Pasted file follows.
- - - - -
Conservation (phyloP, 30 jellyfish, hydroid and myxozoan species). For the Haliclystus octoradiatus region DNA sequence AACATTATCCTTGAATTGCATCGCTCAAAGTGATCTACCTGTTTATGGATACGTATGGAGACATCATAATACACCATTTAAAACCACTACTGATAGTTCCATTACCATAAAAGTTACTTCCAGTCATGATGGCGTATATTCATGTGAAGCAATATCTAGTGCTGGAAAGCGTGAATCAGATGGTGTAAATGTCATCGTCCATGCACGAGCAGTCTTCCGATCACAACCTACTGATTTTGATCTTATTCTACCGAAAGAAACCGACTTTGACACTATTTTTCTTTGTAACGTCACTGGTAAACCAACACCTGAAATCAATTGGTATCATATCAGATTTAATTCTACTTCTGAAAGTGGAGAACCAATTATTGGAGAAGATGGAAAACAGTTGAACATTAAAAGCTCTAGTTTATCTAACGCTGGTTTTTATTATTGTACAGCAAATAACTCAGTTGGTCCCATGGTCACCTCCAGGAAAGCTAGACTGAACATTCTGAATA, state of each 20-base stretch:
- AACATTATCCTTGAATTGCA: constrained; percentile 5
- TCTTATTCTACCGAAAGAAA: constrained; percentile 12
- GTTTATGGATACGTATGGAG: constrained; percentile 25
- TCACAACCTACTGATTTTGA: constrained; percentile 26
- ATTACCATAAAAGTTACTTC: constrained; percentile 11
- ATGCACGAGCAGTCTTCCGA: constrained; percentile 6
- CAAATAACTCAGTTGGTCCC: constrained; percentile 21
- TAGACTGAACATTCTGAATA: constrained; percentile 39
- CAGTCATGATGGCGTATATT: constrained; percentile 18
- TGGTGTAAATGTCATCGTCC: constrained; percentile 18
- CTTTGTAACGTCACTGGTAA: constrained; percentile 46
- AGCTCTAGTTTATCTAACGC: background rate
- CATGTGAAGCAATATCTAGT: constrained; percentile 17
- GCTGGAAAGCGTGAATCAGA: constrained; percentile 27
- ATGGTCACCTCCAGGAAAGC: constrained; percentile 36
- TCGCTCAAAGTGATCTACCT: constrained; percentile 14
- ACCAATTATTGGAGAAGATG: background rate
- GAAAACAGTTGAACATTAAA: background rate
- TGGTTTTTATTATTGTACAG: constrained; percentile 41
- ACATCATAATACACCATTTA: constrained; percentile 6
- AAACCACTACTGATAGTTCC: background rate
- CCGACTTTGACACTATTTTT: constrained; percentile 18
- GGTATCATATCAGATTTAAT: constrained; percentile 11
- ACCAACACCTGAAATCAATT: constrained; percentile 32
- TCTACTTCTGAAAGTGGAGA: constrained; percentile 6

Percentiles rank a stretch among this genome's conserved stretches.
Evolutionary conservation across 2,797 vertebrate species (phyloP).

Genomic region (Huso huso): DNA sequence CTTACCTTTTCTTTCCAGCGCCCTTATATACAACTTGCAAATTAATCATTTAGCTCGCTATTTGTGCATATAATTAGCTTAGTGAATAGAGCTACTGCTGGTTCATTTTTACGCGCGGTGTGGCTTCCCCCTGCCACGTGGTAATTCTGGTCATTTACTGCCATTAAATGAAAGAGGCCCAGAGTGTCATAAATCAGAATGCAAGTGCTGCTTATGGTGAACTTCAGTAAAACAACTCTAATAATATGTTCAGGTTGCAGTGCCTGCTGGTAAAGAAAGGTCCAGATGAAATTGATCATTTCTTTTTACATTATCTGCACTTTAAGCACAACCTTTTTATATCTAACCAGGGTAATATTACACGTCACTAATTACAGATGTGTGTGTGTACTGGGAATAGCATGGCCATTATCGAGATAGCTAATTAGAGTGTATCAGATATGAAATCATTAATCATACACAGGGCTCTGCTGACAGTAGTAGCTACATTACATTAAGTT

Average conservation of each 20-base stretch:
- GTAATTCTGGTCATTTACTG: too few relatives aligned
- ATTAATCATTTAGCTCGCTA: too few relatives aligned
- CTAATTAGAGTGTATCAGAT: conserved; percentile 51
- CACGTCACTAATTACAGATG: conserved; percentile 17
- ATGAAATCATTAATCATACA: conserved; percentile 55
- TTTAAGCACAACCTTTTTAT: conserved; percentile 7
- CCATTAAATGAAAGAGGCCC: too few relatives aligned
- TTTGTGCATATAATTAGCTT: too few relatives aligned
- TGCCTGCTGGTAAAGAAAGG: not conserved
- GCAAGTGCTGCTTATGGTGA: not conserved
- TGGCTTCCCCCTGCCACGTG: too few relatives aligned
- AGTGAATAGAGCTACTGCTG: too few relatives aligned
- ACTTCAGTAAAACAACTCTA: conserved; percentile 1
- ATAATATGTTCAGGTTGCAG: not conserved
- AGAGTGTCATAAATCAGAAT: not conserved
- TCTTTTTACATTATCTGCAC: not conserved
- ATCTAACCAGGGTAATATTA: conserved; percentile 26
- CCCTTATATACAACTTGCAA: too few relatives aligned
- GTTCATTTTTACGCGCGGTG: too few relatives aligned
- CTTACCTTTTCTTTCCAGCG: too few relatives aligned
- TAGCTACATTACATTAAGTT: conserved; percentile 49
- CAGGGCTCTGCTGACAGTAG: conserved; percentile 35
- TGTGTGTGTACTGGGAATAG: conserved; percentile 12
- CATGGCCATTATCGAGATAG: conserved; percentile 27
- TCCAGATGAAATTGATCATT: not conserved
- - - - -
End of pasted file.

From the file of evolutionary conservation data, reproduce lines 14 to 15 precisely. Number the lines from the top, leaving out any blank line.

- CATGTGAAGCAATATCTAGT: constrained; percentile 17
- GCTGGAAAGCGTGAATCAGA: constrained; percentile 27